Shucks, Shellfish Allergies are Complex

by | Jul 16, 2018

The mechanisms at play in shellfish allergies are put under the grill.

Currently, the most reliable way to test for a shellfish allergy is the rather aptly termed, ‘Food Challenge’. This process involves a patient eating a food gradually, in the presence of a medical professional. While effective, this process is not without risk, and a less dramatic diagnostic tool would be most welcome.

Part of the reason that there is no precise diagnostic tool for identifying shellfish allergy, is that the allergens involved are poorly understood. A team from Australia and Indonesia recently sought to shed some light on this challenging subject matter.

Shellfish in their natural habitat.

Thirteen patients with diagnosed seafood allergies gave blood to be used in the study. Their blood was mixed with extracts from the blue mussel, saucer scallop, southern calamari and Sydney rock oyster, and the proteins that reacted with the antibodies in the patients’ blood were visualized.

The allergens for all four species had a wide variety of sizes. The most common of which corresponded to a family of known proteins called the tropomyocins. If the tropomyocins were primarily responsible for the immune responses to all of these shellfish, then one would expect the patients to have the same immune responses to each species, a phenomenon known as ‘cross reactivity’. This hypothesis was tested, and it was found that indeed, scallop, calamari and oyster exhibited significant cross-reactivity.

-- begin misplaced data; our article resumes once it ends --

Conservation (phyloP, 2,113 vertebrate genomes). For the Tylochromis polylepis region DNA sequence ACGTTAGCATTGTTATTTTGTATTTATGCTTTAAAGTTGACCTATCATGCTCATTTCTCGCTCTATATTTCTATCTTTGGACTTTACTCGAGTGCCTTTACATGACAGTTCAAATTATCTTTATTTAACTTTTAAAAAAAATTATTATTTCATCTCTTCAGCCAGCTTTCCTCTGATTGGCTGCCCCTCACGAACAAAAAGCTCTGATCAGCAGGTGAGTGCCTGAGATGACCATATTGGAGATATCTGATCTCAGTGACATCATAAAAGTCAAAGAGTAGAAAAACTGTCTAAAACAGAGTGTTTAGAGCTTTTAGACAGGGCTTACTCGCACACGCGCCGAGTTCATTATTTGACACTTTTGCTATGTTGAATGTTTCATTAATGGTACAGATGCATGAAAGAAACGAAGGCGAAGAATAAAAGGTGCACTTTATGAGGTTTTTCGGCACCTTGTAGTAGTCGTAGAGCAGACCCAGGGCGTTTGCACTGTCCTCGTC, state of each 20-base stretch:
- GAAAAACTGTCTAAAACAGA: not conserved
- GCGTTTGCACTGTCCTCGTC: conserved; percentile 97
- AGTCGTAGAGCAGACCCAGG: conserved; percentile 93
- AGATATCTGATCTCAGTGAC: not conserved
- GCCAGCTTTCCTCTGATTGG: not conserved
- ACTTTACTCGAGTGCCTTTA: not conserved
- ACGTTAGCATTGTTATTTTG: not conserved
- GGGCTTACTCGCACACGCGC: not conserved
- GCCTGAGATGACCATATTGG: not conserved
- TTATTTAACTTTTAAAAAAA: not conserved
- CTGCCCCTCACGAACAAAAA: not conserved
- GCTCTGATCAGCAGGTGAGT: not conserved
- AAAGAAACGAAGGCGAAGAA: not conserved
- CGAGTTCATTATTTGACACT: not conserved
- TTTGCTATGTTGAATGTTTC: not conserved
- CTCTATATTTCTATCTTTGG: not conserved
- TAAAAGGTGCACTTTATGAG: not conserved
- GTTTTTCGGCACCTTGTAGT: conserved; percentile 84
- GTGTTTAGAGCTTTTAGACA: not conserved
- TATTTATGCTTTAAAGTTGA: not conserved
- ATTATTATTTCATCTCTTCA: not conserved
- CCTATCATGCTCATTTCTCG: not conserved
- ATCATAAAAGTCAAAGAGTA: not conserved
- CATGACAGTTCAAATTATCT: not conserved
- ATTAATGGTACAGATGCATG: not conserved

As a consequence, the team decided to determine the structure of the Sydney rock oyster tropomyocin, to investigate whether it showed significant homology with known tropomyocins. They sequenced the protein and established that the homology between it and other tropomycins was as low as 74%, suggesting that the cross reactivity between species might not be caused by this protein. It is possible that the cross reactivity between scallop, calamari and oyster is caused by an as yet unknown allergen.

This study demonstrates comprehensively that there is still much to understand about allergic responses to shellfish. It’s research like this that will help to fill in the pieces of that puzzle.

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